MILAN, Italy — Italy's Moncler hopes to limit financial damage from the coronavirus crisis with a strong rebound in the final part of the year, a crucial season for its trademark puffer jackets, after sales fell 18 percent in the first quarter.
National lockdowns have forced Moncler, in common with rivals, to shut stores and production sites.
Chief corporate and supply officer Luciano Santel said the company hoped to "maintain a reasonable top line, a reasonable profitability" in the full year despite an expected significant decline in earnings and sales due to the outbreak.
"Because of the seasonality of our products, it could have been a lot worse if this had happened in September or October."
Analysts on average expect Moncler's sales to fall by 6 percent in 2020, better than most rivals, according to a consensus forecast on the company website.
However, Santel struck a cautious note about the recovery already under way in mainland China, where stores have reopened and business is picking up.
"I would lie if I said we are seeing strong double-digit recovery in China... Business is recovering nicely, better and better every day, but not huge numbers also due to our seasonality," he said.
After years of strong growth, which made the brand one of the best performing luxury groups, Moncler said it would scrap its dividend payments for 2019.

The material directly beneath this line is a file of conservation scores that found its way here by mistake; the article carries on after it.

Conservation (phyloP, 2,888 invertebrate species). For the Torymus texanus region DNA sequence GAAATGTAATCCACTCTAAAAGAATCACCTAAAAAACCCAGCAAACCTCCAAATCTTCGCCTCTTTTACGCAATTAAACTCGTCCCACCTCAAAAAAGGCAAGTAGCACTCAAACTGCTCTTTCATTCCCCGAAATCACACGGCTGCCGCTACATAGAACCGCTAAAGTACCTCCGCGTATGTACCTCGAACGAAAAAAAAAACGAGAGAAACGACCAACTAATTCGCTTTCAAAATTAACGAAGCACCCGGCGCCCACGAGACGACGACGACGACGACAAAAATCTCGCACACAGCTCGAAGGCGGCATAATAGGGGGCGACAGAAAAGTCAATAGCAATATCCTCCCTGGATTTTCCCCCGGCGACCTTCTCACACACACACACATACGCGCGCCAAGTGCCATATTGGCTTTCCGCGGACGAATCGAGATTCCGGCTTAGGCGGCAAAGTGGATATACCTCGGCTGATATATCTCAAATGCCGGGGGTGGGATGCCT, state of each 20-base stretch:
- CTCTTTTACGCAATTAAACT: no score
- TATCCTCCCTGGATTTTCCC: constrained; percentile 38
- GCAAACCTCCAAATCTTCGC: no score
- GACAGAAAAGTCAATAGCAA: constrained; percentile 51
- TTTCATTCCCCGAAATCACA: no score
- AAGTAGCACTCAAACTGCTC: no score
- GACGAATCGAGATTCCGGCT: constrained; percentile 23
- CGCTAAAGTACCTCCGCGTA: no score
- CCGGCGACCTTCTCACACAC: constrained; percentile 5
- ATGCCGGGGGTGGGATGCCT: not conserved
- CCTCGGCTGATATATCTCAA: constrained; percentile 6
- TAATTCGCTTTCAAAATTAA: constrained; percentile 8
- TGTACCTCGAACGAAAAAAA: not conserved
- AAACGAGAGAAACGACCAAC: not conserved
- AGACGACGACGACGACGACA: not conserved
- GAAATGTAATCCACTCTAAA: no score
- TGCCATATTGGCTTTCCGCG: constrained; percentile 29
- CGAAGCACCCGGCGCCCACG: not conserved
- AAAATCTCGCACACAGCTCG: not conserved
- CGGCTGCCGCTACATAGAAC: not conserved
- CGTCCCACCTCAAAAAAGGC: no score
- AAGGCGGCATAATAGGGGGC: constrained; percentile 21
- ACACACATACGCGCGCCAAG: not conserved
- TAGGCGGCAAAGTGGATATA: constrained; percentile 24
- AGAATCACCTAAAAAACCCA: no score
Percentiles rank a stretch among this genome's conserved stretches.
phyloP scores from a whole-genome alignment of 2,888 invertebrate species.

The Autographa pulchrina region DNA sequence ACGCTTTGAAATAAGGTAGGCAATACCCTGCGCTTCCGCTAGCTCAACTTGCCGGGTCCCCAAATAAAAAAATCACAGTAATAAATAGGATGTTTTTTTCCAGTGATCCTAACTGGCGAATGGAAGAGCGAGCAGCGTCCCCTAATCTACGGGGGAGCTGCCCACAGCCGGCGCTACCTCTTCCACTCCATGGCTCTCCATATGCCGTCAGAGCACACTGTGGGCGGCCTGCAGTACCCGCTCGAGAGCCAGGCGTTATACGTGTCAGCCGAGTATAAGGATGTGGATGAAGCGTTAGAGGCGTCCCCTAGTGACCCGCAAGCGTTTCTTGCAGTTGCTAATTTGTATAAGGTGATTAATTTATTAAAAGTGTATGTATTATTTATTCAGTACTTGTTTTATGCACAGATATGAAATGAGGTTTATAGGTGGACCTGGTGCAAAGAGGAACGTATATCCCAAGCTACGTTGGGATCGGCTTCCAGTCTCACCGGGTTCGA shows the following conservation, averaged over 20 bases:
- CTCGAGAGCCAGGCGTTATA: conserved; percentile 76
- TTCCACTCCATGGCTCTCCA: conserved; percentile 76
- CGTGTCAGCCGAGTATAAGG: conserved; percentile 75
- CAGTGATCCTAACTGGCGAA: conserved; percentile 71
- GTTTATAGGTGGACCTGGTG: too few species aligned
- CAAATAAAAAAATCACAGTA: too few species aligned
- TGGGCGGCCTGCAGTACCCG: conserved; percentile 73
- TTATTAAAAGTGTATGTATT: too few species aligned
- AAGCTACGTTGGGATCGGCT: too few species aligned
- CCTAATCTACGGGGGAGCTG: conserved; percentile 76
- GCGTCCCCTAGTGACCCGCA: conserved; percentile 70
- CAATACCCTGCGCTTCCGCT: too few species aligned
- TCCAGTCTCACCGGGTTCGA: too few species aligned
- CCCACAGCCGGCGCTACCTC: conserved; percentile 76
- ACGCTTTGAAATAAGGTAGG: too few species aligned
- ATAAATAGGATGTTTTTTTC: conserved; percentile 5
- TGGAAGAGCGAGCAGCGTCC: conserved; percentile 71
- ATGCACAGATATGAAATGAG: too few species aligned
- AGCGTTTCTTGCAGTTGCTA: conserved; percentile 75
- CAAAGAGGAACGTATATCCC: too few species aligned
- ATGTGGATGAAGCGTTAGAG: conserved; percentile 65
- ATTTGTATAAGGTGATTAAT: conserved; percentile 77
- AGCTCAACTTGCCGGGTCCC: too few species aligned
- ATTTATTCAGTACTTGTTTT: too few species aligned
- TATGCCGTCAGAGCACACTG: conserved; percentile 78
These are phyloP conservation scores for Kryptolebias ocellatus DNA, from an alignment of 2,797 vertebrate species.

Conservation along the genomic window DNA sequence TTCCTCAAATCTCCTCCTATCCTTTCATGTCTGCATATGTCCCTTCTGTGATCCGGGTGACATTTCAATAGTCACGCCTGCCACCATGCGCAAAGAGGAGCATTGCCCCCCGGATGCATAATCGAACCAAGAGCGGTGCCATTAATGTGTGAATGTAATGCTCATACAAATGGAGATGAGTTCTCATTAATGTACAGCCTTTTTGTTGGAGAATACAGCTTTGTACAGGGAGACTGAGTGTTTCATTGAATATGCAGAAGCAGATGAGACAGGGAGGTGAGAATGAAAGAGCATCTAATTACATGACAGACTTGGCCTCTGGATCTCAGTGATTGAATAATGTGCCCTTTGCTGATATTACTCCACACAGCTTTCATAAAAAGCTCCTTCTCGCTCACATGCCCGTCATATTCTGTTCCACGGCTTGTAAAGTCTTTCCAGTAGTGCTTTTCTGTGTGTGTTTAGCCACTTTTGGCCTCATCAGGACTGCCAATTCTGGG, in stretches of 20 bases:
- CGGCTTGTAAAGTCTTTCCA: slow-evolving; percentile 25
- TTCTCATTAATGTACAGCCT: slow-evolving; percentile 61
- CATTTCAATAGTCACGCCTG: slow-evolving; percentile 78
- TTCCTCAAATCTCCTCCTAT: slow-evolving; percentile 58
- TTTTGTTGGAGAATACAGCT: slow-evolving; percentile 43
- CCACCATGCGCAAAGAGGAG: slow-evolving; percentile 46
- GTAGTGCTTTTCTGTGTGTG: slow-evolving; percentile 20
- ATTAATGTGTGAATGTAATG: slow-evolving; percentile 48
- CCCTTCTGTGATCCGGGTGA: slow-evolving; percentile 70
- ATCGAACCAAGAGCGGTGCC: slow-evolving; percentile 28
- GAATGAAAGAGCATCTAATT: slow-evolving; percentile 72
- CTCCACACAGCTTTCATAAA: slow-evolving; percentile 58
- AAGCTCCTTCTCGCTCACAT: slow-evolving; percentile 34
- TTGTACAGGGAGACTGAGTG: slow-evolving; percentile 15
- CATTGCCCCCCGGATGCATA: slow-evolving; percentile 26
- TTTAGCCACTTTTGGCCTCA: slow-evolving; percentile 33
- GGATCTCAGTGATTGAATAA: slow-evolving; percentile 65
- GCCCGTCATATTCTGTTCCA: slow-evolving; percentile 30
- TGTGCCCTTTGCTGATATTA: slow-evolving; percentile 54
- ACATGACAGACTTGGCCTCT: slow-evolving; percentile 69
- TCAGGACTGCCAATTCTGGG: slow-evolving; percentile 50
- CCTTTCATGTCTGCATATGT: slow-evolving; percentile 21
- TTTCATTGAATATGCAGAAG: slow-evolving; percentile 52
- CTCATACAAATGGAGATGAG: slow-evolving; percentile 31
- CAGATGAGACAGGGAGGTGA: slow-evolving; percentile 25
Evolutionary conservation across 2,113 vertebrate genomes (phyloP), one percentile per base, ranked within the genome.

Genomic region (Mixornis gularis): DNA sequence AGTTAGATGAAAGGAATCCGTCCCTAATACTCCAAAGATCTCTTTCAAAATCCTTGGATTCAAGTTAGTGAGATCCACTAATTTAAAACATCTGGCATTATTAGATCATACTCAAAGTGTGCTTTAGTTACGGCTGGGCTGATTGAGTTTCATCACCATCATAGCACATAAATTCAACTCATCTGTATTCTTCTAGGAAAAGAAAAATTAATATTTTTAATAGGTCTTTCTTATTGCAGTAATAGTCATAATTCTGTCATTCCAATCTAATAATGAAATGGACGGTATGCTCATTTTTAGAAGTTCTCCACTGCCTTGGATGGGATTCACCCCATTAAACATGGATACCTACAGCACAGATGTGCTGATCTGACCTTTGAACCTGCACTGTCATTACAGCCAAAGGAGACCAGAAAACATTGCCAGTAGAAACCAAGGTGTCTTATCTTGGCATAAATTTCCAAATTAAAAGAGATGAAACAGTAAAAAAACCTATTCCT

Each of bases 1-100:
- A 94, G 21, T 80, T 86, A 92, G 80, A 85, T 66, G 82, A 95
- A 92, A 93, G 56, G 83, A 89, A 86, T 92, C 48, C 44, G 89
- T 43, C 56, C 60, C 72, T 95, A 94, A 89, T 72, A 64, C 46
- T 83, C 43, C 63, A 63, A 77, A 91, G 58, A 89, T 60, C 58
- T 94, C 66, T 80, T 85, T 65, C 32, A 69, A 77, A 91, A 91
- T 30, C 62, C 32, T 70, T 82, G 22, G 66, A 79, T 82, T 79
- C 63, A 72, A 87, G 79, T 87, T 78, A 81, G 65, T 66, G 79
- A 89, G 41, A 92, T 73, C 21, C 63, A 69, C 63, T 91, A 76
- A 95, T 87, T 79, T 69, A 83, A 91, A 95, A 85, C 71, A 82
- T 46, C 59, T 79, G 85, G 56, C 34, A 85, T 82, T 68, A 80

It is also shelving all non-essential projects including some advertising campaigns to achieve a 30 percent reduction in total capital spending, although it is sticking to plans to open around a dozen new stores in 2020.
"What is most important is – we believe – that Moncler will have time to organise, given that its next big quarter is going to be 4Q20," Bernstein analyst Luca Solca said, noting that Moncler makes 40 percent of annual sales in the last three months of the year, compared to 12 percent in the second quarter.
Revenues in the first three months fell to €310 million ($336 million), a touch above an average analyst estimate of €304 million, according to Refinitiv data. That marked an 18 percent decline both at constant and current exchange rates.
On a comparable basis, revenues fell by 24.5 percent in Italy and by 23 percent in Asia and in the Americas, with the rest of Europe outperforming the other regions.
Other luxury goods companies have either scrapped or cut their dividend payments. Prada said earlier on Wednesday it would no longer pay a dividend on 2019 results, as did Tod's last month.
French giants Kering and LVMH have cut their respective dividend payments by 30 percent.
By Silvia Aloisi; Editors: Jane Merriman and John Stonestreet.